I moved into the dorms during August of 2008, and began exploring campus life. The school was filled with so many beautiful buildings, and beautiful people. The campus was seventy eight percent white, yet African-Americans and Latinos made up the majority of student-athletes. Especially in sports like football, men's and women's basketball and men's and women's soccer. How about that? I guess some things never change. The men's cross country coach was a tall, sturdy-looking, red-haired and porcelain-skinned white woman named Trudy Williamson. She'd been the coach of both the men's and women's cross country teams since the school went coed in 2001. I wasn't the only man on the team who was surprised that our coach was a woman but I held my tongue. This is a new world for me and I don't want to say or do anything that might screw up my chances. Growing up where I did, I learned to shut up and observe rather than talk impulsively and give away any weaknesses I might have. It would really come in handy during my stay at Saint Meredith College.
My roommate was a cool guy named Kyle Hernandez. He was tall and muscular, with dark hair and dark bronze skin. This Chicano dude was a member of the all-new varsity football team. His name sounded familiar to me. I soon found out why. Kyle used to play football for Boston College High School. That school has been creaming Brockton Community High School's football team for years. I guess going to an all-male school makes guys manlier or something. Kyle and I got along just fine. That surprised me. The guy came from a privileged family. His father owned a car dealership and his mother was a state representative. My folks did well for themselves too but they were so mean to me and to each other that they made our big house on Brockton's West Side seem like a prison to me. I dreamed of escaping from it for years. I haven't spoken to them since I took off in the summer of 2008. They don't know where I am, or what I'm doing. They don't even know that I've changed my name. And I want to keep it that way.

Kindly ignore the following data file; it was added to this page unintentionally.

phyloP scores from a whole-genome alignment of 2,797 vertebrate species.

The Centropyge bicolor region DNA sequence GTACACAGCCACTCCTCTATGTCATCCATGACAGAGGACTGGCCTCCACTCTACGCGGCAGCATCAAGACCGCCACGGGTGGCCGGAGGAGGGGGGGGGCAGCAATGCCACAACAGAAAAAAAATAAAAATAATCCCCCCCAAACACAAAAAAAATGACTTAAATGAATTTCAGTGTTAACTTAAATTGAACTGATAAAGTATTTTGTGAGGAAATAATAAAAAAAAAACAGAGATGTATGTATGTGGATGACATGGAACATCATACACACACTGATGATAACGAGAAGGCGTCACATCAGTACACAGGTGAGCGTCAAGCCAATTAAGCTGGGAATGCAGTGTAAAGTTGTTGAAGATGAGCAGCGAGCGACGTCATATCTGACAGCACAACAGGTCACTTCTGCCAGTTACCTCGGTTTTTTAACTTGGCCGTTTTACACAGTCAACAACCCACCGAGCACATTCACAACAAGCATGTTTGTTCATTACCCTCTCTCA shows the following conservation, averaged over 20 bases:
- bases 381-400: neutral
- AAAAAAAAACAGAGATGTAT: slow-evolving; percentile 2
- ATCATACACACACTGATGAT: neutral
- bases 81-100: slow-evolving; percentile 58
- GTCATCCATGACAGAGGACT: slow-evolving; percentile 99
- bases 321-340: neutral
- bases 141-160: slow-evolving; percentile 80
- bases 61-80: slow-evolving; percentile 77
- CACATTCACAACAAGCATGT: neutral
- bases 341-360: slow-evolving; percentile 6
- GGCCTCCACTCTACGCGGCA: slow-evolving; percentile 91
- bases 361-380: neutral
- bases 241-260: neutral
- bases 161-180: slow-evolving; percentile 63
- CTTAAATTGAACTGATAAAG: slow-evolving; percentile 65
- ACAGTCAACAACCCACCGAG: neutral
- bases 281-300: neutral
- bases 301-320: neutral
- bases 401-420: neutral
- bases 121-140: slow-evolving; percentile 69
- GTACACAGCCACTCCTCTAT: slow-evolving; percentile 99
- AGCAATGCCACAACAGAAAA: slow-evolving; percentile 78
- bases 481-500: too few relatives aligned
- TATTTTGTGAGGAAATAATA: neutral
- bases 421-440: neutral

Kyle became my guide to the campus social scene. He knew all the right people. For example, he was best friends with Trevor Wayne, the son of Joseph Wayne, the Saint Meredith College Head Football Coach. Trevor Wayne was a tall, lean, spiky-haired white dude who basically ruled the men's ice hockey team. He was really popular on campus. His girlfriend Sharon Wyler looked like a centerfold, folks. She was tall, slender, with light bronze skin, pale blue eyes and long blonde hair. Oh, and she had the big breasts, long legs and big booty that could make an avant-garde photographer's dream. Sharon was the captain of the women's soccer team. And an honor student. The gal had beauty, brains and athletic talent. I don't believe perfection is possible but Sharon definitely came close. How in hell did Trevor get hold of that? Hot damn!
The four of us became a thing. Sort of. Trevor was basically the king, and Kyle was his best buddy. I was friends with Kyle, who was going out with a tall, fine-looking young black woman named Lamika Letterman. She was Sharon's best friend and a member of the women's varsity rugby squad. And basically I was the only one flying solo. I've met plenty of pretty gals on campus but no one really lights my fire. That's okay by me. I don't need the little fun and inevitable drama of a relationship right now. My last relationship ended up in a fiery fashion. How come? Well, let's just say that a certain suspicious fire which consumed the Shay household during the latter days of summer 2008 wasn't exactly accidental. Yeah, one day, while no one was home, the place simply went up in smokes. It's weird how that happens. No one saw a thing. The whole incident got blamed on some recently released convicted pyromaniac who lived down the street, even though the poor woman claimed she was on the other side of town when it happened. No one believed her and she went back to jail. And that's how the story ends for her.
My story is just beginning. I'm having lots of fun at Saint Meredith College. My coaches and teammates like me. I'm doing well in all my classes. And I love the new life I have in Plymouth. Nothing can get in my way now. I'm free from my family. I've got a new name, a new school and a new life. Everything is peachy keen. And I'm really hoping it stays that way. Of course, I think you know what would happen should any misguided fool has it in his or her mind that getting in my way is a good idea. Accidents can happen anytime, forget about Geico, that's why there's Pyro!